After Saberhagen’s emergence, Royals pitchers were frequently spotlighted in the All-Star Game. Before 1987, only three Royals pitchers – Quisenberry, Steve Busby and Larry Gura – appeared in All-Star Games. Mark Gubicza was an All-Star in 1988 and ’89 and in the 90’s, Jeff Montgomery, David Cone, Kevin Appier and the aforementioned Saberhagen and Rosado donned Royals uniforms in the game.
HOME RUN POWER
As Brett faded from greatness, Royals fans thrust their hopes upon a new star: Bo Jackson. Although injuries shortened Jackson’s two-sport career, for a while the Royals outfielder was the hottest player in the game.
During the 1989 All-Star Game, he was positively sizzling.
Jackson was the lead-off hitter for the American League in the bottom of the first inning and on the second pitch, he blasted a moonshot home run to deep center field.
Jackson went on to win the All-Star MVP award that season, the only Royal ever to do so, and not only did he dazzle the baseball world, he also impressed the former President:
Bo Jackson’s 1989 All Star Game Home Run
Jackson also competed in the Home Run Derby that year. The only other Royal to participate in the contest was Danny Tartabull in 1991.
BOYS IN BLUE HIT NEW LOWS
Over the last 20 years – from 1990 to now – the Royals have had just the one league-mandated All-Star representative 18 times.
Mike Sweeney became an All-Star Game staple in the early 2000s (five appearances, including four in a row). But other players from those teams struggled to break through. Even though the team featured a lot of young talent, none of the budding stars like Carlos Beltran and Johnny Damon ever became All-Stars for the Royals.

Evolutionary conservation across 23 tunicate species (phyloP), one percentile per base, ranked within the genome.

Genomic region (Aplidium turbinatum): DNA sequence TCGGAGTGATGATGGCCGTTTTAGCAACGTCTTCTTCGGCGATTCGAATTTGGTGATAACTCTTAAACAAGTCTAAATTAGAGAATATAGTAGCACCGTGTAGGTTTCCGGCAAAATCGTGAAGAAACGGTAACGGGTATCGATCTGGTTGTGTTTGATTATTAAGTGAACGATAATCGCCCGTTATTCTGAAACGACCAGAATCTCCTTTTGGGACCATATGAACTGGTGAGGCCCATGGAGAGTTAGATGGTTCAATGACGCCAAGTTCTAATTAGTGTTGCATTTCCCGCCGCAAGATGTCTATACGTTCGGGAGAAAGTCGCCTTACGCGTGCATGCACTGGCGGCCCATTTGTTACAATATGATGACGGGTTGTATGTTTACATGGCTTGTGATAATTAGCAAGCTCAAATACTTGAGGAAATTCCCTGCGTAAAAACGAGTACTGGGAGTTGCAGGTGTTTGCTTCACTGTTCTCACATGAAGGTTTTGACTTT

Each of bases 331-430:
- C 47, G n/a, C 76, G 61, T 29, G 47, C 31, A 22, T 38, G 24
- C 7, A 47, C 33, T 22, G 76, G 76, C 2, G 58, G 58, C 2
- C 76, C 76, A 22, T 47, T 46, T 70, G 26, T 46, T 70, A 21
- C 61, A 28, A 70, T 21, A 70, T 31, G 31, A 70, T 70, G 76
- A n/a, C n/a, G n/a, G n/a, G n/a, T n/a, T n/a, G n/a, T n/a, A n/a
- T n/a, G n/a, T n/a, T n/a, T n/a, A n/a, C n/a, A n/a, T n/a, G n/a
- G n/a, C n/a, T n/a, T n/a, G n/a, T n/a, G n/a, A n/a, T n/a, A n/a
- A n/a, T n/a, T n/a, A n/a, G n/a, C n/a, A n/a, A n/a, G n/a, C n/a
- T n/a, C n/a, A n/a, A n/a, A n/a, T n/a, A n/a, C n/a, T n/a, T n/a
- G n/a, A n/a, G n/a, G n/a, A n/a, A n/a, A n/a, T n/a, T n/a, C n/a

One Royals All-Star selection was so controversial that he almost changed the nature of the game itself and along the way, the Royals reached one of their lowest points as an organization.
In 2006, the Royals were bumbling through their third 100-loss season in a row. The team’s All-Star representative that year was pitcher Mark Redman. At the All-Star Break, Redman’s stats were a pedestrian 5-4 record and an obnoxious 5.49 earned-run average.
Columnists, bloggers, and fans across the country were outraged that Redman was considered an “All-Star,” and many of them called for the end of the decades-old rule that one player from each team must be selected.
FOCUS BACK ON PITCHING
In the late 2000’s, as the Royals have shown slight improvement, so too have the team’s All-Stars. Since 2007 the team’s representatives have been Gil Meche, Joakim Soria (twice) and Zack Greinke.
As this young team continues to improve, it will do so through pitching. Greinke and Soria should be a major part of that improvement.
HOSTS AGAIN IN 2012
The Royals will once again host the All-Star Game in 2012, this time in newly-renovated Kauffman Stadium.
By 2012, can the Royals muster more than one representative?
If the team keeps improving, by that time the Kansas City Royals could be at the center of the stage in more ways than one.
ROYALS’ ALL STAR REPRESENTATIVES
Below is a comprehensive list of the Royals’ All-Stars throughout the years:
1969: Ellie Rodriguez. 1970: Amos Otis. 1971: Otis, Cookie Rojas. 1972: Rojas, Otis, Lou Piniella, Richie Scheinblum. 1973: Otis, John Mayberry, Rojas. 1974: Steve Busby, Mayberry, Rojas. 1975: Busby, McRae. 1976: George Brett, McRae, Otis. 1977: Brett. 1978: Brett, Fred Patek, Frank White, Darrel Porter. 1979: Brett, White, Porter. 1980: Brett, Larry Gura, Porter. 1981: Brett, White. 1982: Brett, Dan Quisenberry, White, McRae, Willie Wilson. 1983: Brett, Quisenberry, Wilson. 1984: Brett, Quisenberry. 1985: Brett. 1986: Brett, White. 1987: Brett, Bret Saberhagen, Kevin Seitzer. 1988: Brett, Kurt Stillwell, Mark Gubicza. 1989: Bo Jackson, Gubicza. 1990: Saberhagen. 1991: Danny Tartabull. 1992: Jeff Montgomery. 1993: Montgomery. 1994: David Cone. 1995: Kevin Appier. 1996: Montgomery. 1997: Jose Rosado. 1998: Dean Palmer. 1999: Rosado. 2000: Jermaine Dye, Mike Sweeney. 2001: Sweeney. 2002: Sweeney. 2003: Sweeney, Mike MacDougal. 2004: Ken Harvey. 2005: Sweeney. 2006: Mark Redman. 2007: Gil Meche. 2008: Joakim Soria. 2009: Zack Greinke. 2010: Soria.
NOTES: Royals skipper Dick Howser was the AL Manager in 1986; in 2008, Royals outfielder Jose Guillen was one of five players on a fan ballot for the final AL roster spot, losing to Tampa Bay third baseman Evan Longoria.